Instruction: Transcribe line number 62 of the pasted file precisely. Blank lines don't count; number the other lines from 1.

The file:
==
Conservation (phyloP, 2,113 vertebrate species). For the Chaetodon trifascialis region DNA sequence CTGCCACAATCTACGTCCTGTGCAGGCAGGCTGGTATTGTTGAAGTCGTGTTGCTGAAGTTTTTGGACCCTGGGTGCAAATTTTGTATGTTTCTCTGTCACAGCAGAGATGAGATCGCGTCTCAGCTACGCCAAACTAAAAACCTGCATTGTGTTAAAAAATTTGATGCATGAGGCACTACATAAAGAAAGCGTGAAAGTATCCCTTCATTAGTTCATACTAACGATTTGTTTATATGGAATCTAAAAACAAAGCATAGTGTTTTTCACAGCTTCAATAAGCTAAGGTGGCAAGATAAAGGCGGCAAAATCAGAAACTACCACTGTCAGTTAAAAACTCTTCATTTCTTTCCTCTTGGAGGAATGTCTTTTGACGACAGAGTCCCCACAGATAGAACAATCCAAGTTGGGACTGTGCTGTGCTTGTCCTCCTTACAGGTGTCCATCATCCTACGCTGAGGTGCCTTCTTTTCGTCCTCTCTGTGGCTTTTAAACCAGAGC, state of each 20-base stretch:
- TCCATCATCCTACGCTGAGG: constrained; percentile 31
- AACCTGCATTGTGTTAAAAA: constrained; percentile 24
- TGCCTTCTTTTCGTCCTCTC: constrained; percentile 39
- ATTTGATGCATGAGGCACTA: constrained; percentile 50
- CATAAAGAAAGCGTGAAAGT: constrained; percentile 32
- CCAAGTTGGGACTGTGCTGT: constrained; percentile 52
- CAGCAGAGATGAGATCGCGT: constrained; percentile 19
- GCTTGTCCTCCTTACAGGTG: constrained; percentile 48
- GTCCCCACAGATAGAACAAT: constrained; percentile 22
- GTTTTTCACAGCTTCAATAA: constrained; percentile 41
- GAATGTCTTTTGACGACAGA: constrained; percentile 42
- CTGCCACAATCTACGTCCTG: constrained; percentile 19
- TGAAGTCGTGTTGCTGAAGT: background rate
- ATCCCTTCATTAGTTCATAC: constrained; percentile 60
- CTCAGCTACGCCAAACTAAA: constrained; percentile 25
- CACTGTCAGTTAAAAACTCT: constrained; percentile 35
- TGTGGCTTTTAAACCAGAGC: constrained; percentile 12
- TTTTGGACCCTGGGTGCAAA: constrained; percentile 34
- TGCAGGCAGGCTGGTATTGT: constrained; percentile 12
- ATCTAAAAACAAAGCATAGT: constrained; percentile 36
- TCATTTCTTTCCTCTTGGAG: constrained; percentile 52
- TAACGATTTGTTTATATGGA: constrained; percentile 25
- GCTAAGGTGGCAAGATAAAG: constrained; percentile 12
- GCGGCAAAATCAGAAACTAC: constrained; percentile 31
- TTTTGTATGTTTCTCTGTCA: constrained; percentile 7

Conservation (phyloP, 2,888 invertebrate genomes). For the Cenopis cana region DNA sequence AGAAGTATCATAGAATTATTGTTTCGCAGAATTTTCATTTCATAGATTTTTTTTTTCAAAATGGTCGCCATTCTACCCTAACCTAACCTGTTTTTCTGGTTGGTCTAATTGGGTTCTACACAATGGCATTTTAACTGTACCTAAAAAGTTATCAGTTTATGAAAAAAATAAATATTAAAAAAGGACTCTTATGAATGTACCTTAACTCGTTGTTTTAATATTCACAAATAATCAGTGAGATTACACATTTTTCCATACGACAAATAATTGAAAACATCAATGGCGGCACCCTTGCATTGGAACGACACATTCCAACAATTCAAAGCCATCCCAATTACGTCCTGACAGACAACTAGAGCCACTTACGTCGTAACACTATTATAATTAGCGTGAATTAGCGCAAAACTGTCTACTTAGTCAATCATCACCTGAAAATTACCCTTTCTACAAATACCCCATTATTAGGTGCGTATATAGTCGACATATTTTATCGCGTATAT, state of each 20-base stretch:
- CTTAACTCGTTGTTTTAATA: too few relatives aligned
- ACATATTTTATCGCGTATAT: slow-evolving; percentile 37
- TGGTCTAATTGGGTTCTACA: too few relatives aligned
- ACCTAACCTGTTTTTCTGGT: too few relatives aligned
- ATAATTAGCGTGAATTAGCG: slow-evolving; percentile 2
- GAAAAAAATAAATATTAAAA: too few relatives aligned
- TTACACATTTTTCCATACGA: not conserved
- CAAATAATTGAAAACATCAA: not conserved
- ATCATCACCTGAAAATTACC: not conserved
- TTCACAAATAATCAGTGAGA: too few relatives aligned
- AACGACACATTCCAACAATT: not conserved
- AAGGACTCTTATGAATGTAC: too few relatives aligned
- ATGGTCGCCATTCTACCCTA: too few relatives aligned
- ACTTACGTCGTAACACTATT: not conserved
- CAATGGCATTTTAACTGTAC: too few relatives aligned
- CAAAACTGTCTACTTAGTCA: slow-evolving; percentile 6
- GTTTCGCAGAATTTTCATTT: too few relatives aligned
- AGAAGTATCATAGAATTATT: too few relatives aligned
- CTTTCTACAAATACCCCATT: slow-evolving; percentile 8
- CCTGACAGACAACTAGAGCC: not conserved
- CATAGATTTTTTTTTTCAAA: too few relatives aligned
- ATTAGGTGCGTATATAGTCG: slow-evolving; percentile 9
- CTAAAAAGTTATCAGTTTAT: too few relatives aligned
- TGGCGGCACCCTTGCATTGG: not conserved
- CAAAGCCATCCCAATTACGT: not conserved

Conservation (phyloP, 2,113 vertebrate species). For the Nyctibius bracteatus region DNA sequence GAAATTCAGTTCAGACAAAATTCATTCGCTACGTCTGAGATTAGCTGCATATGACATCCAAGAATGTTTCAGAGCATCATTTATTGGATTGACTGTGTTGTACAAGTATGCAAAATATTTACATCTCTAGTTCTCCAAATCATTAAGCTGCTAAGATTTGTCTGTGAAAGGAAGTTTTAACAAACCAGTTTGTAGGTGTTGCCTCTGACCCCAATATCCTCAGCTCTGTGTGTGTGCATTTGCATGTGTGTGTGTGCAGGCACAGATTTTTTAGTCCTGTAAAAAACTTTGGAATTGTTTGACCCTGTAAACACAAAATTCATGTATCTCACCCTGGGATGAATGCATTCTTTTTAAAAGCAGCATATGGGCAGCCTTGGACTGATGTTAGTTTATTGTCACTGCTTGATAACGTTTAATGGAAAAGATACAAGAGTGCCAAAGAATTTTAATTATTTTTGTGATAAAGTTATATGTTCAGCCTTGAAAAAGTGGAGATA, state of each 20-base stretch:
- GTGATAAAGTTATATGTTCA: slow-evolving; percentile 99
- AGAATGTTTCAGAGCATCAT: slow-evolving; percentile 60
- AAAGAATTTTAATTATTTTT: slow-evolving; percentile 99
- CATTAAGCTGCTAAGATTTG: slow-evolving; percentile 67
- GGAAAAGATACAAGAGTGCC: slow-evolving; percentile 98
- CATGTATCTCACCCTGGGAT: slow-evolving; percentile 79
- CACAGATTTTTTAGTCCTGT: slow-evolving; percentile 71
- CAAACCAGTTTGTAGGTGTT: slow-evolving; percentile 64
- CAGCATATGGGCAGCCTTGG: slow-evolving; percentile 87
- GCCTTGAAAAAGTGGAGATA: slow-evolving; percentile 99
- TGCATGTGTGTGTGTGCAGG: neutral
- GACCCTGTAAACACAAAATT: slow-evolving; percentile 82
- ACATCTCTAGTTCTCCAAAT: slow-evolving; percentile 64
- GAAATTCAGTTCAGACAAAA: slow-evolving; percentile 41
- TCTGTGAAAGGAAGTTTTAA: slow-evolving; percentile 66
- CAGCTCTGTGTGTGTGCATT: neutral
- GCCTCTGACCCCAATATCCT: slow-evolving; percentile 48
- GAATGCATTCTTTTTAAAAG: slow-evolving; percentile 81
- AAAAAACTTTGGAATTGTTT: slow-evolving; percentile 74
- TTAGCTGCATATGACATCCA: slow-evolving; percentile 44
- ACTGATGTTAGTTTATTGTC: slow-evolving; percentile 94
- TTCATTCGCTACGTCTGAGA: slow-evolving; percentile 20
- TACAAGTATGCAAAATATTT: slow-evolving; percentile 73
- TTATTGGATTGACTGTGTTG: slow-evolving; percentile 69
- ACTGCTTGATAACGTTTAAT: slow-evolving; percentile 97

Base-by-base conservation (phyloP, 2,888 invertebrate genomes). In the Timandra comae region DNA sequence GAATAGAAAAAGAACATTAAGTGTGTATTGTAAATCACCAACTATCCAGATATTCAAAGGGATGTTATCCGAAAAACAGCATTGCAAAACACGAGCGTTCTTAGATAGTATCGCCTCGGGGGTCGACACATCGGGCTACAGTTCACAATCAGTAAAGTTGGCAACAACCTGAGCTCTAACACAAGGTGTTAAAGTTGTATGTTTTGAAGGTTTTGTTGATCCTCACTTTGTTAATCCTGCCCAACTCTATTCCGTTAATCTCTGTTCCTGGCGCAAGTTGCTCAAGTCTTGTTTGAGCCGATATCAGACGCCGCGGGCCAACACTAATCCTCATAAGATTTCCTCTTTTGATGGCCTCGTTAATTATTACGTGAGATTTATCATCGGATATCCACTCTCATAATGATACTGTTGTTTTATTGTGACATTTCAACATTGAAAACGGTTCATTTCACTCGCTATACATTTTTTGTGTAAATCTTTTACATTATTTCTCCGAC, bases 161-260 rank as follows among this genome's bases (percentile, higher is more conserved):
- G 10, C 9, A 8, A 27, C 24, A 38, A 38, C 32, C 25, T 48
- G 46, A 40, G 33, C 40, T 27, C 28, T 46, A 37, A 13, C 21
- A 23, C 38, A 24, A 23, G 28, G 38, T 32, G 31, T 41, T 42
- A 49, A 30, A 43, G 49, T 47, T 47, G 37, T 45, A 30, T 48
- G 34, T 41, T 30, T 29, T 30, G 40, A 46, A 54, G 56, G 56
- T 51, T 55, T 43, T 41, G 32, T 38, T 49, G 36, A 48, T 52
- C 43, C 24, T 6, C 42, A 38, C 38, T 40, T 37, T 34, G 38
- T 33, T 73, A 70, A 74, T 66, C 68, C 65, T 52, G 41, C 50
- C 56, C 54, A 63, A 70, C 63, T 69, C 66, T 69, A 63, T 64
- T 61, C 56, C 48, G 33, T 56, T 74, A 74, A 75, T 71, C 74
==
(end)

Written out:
- CAGCATATGGGCAGCCTTGG: slow-evolving; percentile 87